The focus on these 3 actions I believe is crucial for the sustainability of the encampment and its contribution in the success of the Occupation of the Word. A bit hyperbolic I know, but I stand by it.


    Thank you very much.

    I look forward to participating with you.

  4. I’ve watched over and over since the 1st days of the #OscarGrant protests, as Oaklands young black sons &daughters acts of righteous outrage(ie smashed windows) have been monotonously maligned as the work of White Outsider Anarchists. What happened to the days of Rodney King Riots, where we at least recognized that members of the African American community might when sufficiently outraged be willing to riot, break windows, an spray paint statements of dissent. Ironically its only the racists crackers on youtube and not the news anchors deploring the work of white agitators that seem capable of identifying skin color, https://www.youtube.com/watch?v=Fna_RrNeBy0 https://www.youtube.com/watch?v=hzPbxdLXO3Q That is beside the white allies and activist like myself that are outraged enough at the injustice to participate in these protests.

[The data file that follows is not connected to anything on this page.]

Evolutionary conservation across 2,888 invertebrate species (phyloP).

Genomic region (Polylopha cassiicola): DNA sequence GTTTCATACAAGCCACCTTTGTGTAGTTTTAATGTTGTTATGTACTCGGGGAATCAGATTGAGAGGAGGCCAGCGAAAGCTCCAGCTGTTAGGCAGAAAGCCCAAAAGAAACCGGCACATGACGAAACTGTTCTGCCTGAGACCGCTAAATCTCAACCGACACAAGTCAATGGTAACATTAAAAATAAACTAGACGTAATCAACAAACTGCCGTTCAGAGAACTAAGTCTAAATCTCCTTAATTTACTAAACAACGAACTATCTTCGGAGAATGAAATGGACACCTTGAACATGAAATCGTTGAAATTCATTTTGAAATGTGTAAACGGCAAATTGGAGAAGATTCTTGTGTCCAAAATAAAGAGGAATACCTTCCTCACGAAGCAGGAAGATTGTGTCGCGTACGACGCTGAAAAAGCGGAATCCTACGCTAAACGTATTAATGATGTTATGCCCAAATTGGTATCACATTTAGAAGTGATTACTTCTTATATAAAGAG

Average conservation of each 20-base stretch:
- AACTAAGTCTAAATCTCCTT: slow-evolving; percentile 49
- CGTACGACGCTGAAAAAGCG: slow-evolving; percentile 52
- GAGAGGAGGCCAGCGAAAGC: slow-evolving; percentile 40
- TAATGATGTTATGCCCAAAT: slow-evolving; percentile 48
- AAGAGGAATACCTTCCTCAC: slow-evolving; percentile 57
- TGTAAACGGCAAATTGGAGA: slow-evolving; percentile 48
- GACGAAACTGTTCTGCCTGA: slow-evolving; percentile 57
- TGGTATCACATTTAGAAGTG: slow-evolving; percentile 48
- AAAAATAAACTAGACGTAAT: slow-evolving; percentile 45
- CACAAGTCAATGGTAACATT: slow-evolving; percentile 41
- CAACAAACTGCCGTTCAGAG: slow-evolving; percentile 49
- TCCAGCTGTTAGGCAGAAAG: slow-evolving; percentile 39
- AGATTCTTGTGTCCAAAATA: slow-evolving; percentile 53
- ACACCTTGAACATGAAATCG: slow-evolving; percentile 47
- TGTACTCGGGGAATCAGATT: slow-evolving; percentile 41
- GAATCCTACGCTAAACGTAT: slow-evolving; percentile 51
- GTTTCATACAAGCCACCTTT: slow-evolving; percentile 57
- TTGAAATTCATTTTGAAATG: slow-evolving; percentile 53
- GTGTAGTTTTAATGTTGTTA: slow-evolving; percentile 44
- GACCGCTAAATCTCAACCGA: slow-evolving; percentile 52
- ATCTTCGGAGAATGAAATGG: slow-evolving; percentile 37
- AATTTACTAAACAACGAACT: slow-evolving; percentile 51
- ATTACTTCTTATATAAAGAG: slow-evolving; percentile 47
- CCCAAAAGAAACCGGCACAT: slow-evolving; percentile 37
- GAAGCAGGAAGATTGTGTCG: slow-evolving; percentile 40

And though I find the archives of Huey Newtons critiques from other decades historically interesting, If you actually were participating or even visiting for more then a few hours at #OccupyOakland, you would find as least as much, if not more appreciation of the “blessings” of cannabis in the African American Activist community, then in the multi-culti anarchist community that is perhaps most strongly identified by their abstinence from pillars of society, in forms varying from strict straight edge (no alcohol or even coffee, and esp pot) to veganism(no meat, dairy, eggs)..

    As for violence, I find it interesting that after up to a million dollars was spent in hauling 600 officers worth of police mutual assistance, ie predominantly white outsiders to break skulls,…
    ….and notably their breaking of OPD policy with the deployment of Teargas and Flash Bangs without 1st attempting to physically move the crowd. And I remind you they called in 600 officers clad in RIOT armor. [http://publicintelligence.net/oakland-police-department-crowd-managementcrowd-control-policy/] not to forget illegally arresting whomever, including myself while attempting to attend the 830am morning post raid Press conference at Oakland City Hall(after the 1st raid), and detaining 6blocks away for 13.5hrs…
    ..that after all that financial and physical violence, less then a millimeter of spray paint (which was all cleaned up by a two person crew and a pressure washer by 1pm the next day), and a few thousand dollars of broken glass, which was replaced by regular business insurance policies constitutes violence. I know this because I showed up as soon as I could the next day at noon to clean up spray paint, and it was basically all gone. All that was left for me and my buddy to clean up was minor touch ups. There was a solid contingent of protestors that showed up long before I did to clean up, and they worked very hard, though they could not match the power of a pressure washer crew!! http://www.salon.com/2011/11/04/i_saw_a_different_side_of_occupy_oakland/